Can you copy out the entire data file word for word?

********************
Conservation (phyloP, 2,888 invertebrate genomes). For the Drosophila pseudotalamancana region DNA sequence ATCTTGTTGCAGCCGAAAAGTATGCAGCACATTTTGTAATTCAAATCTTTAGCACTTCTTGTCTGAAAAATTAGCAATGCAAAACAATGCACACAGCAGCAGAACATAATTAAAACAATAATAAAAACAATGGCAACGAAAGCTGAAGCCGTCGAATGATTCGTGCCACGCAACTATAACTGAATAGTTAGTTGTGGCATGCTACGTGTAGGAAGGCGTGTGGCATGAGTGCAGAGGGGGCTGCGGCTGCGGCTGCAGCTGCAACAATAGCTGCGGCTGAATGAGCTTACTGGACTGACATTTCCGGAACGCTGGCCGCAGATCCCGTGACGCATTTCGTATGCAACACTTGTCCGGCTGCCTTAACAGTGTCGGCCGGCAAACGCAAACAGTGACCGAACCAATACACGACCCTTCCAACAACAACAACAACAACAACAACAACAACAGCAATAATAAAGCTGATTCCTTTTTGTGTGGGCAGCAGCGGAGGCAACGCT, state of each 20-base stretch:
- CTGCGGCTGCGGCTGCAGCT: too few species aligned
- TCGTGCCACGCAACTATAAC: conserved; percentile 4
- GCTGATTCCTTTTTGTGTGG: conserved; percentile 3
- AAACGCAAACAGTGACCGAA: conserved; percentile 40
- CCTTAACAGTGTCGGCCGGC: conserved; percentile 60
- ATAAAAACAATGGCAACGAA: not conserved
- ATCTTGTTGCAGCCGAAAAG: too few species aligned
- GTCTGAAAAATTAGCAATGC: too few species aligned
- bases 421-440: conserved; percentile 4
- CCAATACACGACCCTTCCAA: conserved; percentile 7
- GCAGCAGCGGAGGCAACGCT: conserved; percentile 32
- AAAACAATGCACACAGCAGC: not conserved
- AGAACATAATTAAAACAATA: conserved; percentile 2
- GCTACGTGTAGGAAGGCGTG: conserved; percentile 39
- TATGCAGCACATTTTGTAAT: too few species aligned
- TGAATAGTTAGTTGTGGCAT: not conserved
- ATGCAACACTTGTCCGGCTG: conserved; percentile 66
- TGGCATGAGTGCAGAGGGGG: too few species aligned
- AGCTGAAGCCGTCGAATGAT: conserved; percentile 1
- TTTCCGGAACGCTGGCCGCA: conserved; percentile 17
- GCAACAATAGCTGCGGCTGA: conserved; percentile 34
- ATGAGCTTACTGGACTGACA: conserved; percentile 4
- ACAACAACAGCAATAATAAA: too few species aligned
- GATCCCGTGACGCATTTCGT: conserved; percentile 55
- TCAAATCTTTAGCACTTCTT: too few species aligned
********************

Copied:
Conservation (phyloP, 2,888 invertebrate genomes). For the Drosophila pseudotalamancana region DNA sequence ATCTTGTTGCAGCCGAAAAGTATGCAGCACATTTTGTAATTCAAATCTTTAGCACTTCTTGTCTGAAAAATTAGCAATGCAAAACAATGCACACAGCAGCAGAACATAATTAAAACAATAATAAAAACAATGGCAACGAAAGCTGAAGCCGTCGAATGATTCGTGCCACGCAACTATAACTGAATAGTTAGTTGTGGCATGCTACGTGTAGGAAGGCGTGTGGCATGAGTGCAGAGGGGGCTGCGGCTGCGGCTGCAGCTGCAACAATAGCTGCGGCTGAATGAGCTTACTGGACTGACATTTCCGGAACGCTGGCCGCAGATCCCGTGACGCATTTCGTATGCAACACTTGTCCGGCTGCCTTAACAGTGTCGGCCGGCAAACGCAAACAGTGACCGAACCAATACACGACCCTTCCAACAACAACAACAACAACAACAACAACAACAGCAATAATAAAGCTGATTCCTTTTTGTGTGGGCAGCAGCGGAGGCAACGCT, state of each 20-base stretch:
- CTGCGGCTGCGGCTGCAGCT: too few species aligned
- TCGTGCCACGCAACTATAAC: conserved; percentile 4
- GCTGATTCCTTTTTGTGTGG: conserved; percentile 3
- AAACGCAAACAGTGACCGAA: conserved; percentile 40
- CCTTAACAGTGTCGGCCGGC: conserved; percentile 60
- ATAAAAACAATGGCAACGAA: not conserved
- ATCTTGTTGCAGCCGAAAAG: too few species aligned
- GTCTGAAAAATTAGCAATGC: too few species aligned
- bases 421-440: conserved; percentile 4
- CCAATACACGACCCTTCCAA: conserved; percentile 7
- GCAGCAGCGGAGGCAACGCT: conserved; percentile 32
- AAAACAATGCACACAGCAGC: not conserved
- AGAACATAATTAAAACAATA: conserved; percentile 2
- GCTACGTGTAGGAAGGCGTG: conserved; percentile 39
- TATGCAGCACATTTTGTAAT: too few species aligned
- TGAATAGTTAGTTGTGGCAT: not conserved
- ATGCAACACTTGTCCGGCTG: conserved; percentile 66
- TGGCATGAGTGCAGAGGGGG: too few species aligned
- AGCTGAAGCCGTCGAATGAT: conserved; percentile 1
- TTTCCGGAACGCTGGCCGCA: conserved; percentile 17
- GCAACAATAGCTGCGGCTGA: conserved; percentile 34
- ATGAGCTTACTGGACTGACA: conserved; percentile 4
- ACAACAACAGCAATAATAAA: too few species aligned
- GATCCCGTGACGCATTTCGT: conserved; percentile 55
- TCAAATCTTTAGCACTTCTT: too few species aligned